The project to convert the old industrial laundry plant is progressing well. As you can see from the photos below, the foundation is being poured and the forms are starting to go in for the first floor. To see photos from February showing the excavation work, go here.
Archive for the ‘Preservation’ category
Inaugural Evelyn Greenberg Preservation Awards Includes Recognition of Historic Hebrew Home BuildingAugust 4, 2016
On June 9, 2016, the Jewish Historical Society of Greater Washington (JHSGW) presented their inaugural Evelyn Greenberg Preservation Awards — a tribute for Evelyn Greenberg, who was instrumental in re-discovering and saving the historic 1876 Adas Israel synagogue from the wrecker’s ball in 1969. The building is destined to be moved again as a result of the Capitol Crossing project.
Two Greenberg Preservation Awards were presented this year. I received one for my work that resulted in the successful nomination of the buildings at 1125-1131 Spring Road, NW — the former home of the Hebrew Home of the Aged and the JSSA (Jewish Social Service Agency). Both properties are now on the D.C. Inventory of Historic Sites and listed on the National Register.
I thought you would enjoy watching the video of the event, and my presentation on the history of the Hebrew Home, which was released yesterday by the JHSGW and view-able below.
The Historic Preservation Office (HPO) finally has the Ward 1 Heritage Guide available on their Website (click on image below). It’s an interesting overview of Ward 1 history, culture, and neighborhoods. HPO’s Ward Heritage Guides and a fun introduction to what makes each Ward/neighborhood special. While I’ve posted it before, you can also check out the Ward 4 guide here.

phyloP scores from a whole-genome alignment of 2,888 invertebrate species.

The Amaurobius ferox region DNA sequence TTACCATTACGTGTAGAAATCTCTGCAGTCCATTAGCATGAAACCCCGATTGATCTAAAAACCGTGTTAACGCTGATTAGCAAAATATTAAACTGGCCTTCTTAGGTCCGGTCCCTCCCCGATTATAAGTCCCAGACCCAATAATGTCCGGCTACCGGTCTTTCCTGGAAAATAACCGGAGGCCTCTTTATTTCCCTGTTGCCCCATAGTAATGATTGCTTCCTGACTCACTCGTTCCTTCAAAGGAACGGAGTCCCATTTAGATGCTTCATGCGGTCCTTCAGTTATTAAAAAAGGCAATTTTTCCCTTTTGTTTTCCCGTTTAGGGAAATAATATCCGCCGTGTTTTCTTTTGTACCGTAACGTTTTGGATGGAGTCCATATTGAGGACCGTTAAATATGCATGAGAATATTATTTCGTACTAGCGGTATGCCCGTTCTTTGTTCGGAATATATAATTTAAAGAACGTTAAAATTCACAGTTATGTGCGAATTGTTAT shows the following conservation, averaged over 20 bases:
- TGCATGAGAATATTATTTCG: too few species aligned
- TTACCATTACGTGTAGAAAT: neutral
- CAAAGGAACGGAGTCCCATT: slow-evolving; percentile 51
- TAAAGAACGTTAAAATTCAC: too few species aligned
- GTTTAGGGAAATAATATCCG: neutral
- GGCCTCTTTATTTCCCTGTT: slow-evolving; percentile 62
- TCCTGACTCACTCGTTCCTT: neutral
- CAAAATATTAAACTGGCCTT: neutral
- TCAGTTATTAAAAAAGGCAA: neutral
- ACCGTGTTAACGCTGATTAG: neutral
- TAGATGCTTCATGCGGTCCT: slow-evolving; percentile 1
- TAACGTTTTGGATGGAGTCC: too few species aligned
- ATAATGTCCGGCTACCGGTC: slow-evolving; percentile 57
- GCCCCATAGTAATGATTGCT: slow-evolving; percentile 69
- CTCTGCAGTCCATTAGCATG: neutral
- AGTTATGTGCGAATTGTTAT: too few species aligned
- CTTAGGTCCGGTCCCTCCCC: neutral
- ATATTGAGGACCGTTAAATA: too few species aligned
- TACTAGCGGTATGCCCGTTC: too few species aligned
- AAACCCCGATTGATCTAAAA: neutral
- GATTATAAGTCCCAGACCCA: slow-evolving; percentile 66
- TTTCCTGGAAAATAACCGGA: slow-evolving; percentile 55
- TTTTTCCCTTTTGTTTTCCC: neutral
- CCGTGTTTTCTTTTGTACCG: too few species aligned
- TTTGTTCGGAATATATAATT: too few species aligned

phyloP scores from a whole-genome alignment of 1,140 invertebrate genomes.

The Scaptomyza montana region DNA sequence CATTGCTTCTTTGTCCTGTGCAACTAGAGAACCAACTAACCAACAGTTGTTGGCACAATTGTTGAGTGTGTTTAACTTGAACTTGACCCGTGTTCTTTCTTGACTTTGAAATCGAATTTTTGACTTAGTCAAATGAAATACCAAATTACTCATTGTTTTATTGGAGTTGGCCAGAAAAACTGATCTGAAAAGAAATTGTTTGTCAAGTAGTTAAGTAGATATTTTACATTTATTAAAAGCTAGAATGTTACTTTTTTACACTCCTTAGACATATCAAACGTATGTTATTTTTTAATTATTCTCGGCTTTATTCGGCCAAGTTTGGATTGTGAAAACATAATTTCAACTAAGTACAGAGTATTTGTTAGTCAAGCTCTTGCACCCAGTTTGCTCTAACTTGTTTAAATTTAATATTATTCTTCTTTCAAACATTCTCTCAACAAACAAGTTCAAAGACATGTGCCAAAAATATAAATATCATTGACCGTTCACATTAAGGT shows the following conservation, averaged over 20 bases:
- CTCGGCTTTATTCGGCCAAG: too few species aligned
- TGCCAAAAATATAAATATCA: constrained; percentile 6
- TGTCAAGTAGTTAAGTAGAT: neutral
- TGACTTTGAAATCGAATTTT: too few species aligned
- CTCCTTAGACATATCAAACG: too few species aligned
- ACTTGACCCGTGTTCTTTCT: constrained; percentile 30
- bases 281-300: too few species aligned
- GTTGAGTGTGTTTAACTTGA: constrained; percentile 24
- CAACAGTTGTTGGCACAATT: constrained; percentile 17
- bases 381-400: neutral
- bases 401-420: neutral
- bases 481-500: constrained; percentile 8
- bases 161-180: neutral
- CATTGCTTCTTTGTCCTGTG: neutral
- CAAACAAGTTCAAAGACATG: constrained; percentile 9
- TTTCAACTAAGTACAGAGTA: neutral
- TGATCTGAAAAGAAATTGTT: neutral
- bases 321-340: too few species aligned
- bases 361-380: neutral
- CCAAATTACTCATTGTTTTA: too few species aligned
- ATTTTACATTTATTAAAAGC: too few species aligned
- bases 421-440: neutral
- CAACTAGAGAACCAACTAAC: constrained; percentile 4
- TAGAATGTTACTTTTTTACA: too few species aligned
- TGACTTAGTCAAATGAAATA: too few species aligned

If you were looking forward to the Soldiers’ Home Fall Fun Fest last weekend before the weather caused its cancellation, you may want to check out Heritage Day at Pierce Mill which is this Saturday, October 10th. It is scheduled to be a full-day festival that showcases local history, offers activities for kids, and a chance to step back in time to experience 19th century history, culture and milling … and it isn’t that far from the neighborhood.
According to the Friends of Pierce Mill Web site, “Dr. Stonestreet, a 19th-century “primary care physician” embodied by Corky Hickey of the Montgomery County Historical Society, will head up the list of attractions at the mill’s Heritage Day. Dr. S, based on a real Rockville practitioner, will explain the gruesome medical procedures in the good old days before effective anesthesia and antibiotics. Also on that day from 10 a.m. to 4 p.m.: music by local fiddler Kate Saylor and friends, demonstrations of the antique apple press, a blacksmith, stone wall building and a pork roast cooked over an open flame. Food truck will be on site.”
- Lost in the Park-hike from the mill with a park ranger and learn mapping skills
- Demonstrations in the arts of the blacksmith, stonemason, carpenter and family medicine;
- Learn how to roast a pig and try your hand at working an antique apple press;
- Nature crafts and old-time games for children;
- Music by local fiddler Kate Saylor and friends;
- Mill tours (10:00 on) and corn milling (11:00-2:00)
For information on Peirce Mill’s location & hours: www.nps.gov/pimi
The Bloomingdale Civic Association is has organized a Historic Preservation Panel Discussion event for tonight at St. George’s Church (see flyer below). I’ll be there and expect this to be an interesting discussion. Others may want to check it out too.
For those who can’t attend, or would like to know more about this topic and how it relates to Park View, I’m also in the process of organizing a similar event in Park View in the coming weeks.
During the Historical Society of Washington D.C.’s For the Record exhibition, I became acquainted with work of painter Elaine S. Wilson. I was particularly drawn to her paintings of the McMillan Sand Filtration Plant site. You can see a few samples of her work at her Website here.
Having chatted with Wilson, I know that she has many more D.C. landscapes that one can see on her Website — and several others in progress. I look forward to seeing what her next paintings will be.